Pruth River, Campaign and Treaty of
PRUTH RIVER, CAMPAIGN AND TREATY OF
The Campaign of Pruth River was the Russian response to a declaration of war by the Ottoman Empire in November 1710. By June 1711, the Russian army under the command of Field Marshal Count Boris Sheremetev and Tsar Peter the Great arrived at the Pruth River in Ottoman territory. The Russians had about 38,000 infantry and 14,000 cavalry. The Ottoman forces, led by Grand Vizier Baltadji Mehmed Pasha, numbered about 120,000 infantry and 80,000 cavalry. Peter was counting heavily on an uprising of the Balkan Christians in Wallachia and Moldavia to redress the numerical imbalance. However, Wallachian support did not materialize, leaving the Russian armies without crucial supplies and reinforcements.
The fighting raged from July 9–11. The Russian situation quickly became critical because Peter had earlier sent the Russian cavalry to the Ottoman rear for the purpose of capturing or destroying Ottoman supplies. The outnumbered Russian infantry made a stand at Stanelishte on the banks of the Pruth without cavalry support. The Russians were completely surrounded by the larger Turkish force. Short of food and water, and with no possibility of breaking through the encircling Ottoman forces, the Russians opened negotiations.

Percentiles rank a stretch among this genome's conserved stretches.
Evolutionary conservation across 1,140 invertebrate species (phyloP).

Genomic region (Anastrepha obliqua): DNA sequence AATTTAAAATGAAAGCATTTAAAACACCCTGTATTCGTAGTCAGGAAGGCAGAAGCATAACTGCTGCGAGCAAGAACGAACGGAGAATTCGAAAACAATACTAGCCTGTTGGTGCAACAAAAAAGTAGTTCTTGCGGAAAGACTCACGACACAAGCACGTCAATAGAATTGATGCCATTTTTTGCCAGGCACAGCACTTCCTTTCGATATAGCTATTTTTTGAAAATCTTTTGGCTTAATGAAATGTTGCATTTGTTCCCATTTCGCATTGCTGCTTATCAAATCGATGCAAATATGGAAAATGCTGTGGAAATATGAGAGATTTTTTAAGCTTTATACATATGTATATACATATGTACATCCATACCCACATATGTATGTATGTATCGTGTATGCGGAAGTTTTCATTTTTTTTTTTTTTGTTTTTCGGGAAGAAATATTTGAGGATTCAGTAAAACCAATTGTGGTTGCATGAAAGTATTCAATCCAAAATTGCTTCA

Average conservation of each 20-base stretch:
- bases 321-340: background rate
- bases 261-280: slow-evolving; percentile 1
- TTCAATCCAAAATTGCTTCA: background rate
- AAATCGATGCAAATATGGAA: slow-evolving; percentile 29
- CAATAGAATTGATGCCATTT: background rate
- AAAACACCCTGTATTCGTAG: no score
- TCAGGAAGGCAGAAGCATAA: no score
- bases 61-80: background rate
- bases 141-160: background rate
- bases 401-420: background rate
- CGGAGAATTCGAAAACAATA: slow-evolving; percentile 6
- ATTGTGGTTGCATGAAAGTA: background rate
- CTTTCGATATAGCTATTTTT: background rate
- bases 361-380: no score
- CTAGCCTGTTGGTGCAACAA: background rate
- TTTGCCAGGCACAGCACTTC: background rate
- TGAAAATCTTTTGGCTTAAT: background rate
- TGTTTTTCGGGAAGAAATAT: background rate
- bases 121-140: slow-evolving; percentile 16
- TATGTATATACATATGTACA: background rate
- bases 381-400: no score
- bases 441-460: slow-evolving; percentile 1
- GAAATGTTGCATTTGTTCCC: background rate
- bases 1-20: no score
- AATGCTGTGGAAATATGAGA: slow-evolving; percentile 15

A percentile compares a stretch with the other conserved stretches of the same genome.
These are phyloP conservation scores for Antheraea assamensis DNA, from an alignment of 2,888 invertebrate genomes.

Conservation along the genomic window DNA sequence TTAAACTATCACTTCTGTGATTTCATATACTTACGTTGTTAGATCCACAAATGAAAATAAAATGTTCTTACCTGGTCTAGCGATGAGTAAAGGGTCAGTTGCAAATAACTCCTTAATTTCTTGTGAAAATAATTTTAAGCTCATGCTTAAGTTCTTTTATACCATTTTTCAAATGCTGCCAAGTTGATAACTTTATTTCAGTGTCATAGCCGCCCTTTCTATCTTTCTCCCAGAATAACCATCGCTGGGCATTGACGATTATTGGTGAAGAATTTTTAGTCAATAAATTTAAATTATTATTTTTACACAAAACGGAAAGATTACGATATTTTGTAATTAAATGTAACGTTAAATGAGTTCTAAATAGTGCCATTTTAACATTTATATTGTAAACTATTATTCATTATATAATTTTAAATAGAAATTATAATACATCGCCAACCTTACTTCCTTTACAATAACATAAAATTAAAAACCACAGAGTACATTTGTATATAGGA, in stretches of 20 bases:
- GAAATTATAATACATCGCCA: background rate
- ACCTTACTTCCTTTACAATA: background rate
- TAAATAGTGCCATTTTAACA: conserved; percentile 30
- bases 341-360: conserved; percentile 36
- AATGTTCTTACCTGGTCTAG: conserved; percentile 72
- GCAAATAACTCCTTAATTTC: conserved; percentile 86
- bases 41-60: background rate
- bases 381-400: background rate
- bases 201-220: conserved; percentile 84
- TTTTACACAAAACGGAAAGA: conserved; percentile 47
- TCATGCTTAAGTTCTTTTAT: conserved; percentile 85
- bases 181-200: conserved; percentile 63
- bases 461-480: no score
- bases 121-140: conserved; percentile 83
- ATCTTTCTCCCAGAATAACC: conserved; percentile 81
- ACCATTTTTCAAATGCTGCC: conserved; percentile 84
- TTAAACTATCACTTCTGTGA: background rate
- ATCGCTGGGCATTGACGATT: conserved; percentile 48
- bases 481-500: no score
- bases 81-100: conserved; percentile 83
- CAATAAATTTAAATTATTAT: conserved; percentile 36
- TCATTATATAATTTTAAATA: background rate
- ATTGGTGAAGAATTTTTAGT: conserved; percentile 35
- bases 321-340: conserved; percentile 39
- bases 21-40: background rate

The Treaty of Pruth was signed July 12, 1711, between Russia and the Ottoman Empire. The treaty dictated that Russia give up the fortresses of Azov and Tagonrog, lose its permanent ambassador in the Ottoman Empire, and dismantle both its forts on the lower Dnieper and its Black Sea fleet. In addition, Russian troops were to leave Poland and King Charles XII of Sweden would be permitted to return to Sweden without Russian interference. In return, the defeated Russian army received the right to retreat unhindered to Russian territory. The effect of this treaty was to nullify the military gains Peter had accrued against the Ottoman Empire throughout his reign.
See also: peter i; turkey, relations with
Massie, Robert K. (1980). Peter the Great His Life and World. New York: Ballantine.
Jean K. Berger